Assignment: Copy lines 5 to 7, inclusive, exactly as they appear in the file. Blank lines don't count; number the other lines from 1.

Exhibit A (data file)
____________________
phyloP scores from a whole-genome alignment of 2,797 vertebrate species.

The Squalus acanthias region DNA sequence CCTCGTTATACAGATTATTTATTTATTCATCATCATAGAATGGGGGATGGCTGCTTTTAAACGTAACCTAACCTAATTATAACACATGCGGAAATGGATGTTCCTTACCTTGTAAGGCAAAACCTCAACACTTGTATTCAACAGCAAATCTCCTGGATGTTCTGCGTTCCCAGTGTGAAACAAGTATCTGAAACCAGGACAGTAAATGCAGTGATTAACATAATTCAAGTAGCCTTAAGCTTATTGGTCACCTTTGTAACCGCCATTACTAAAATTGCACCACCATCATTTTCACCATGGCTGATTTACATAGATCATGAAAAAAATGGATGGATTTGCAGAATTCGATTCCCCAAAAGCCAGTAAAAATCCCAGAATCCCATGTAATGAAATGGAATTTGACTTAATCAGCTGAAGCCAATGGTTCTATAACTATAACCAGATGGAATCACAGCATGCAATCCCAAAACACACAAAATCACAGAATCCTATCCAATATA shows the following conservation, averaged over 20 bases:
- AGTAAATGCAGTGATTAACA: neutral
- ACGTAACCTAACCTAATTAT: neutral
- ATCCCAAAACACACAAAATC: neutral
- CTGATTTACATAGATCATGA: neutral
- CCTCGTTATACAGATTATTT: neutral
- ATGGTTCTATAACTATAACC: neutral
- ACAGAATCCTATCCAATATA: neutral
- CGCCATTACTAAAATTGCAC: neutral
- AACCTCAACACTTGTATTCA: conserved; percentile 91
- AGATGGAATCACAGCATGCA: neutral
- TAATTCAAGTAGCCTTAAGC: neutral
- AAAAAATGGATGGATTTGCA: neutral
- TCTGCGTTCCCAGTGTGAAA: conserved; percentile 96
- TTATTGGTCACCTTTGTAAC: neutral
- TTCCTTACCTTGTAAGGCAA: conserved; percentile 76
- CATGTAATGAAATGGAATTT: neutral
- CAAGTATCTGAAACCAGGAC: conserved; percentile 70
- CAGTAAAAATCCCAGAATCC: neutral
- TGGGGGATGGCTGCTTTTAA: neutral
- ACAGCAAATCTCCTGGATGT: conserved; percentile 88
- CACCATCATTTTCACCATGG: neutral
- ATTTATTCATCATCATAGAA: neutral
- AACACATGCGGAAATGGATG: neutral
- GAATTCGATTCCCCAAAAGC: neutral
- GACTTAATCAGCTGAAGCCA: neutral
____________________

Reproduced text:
- ATCCCAAAACACACAAAATC: neutral
- CTGATTTACATAGATCATGA: neutral
- CCTCGTTATACAGATTATTT: neutral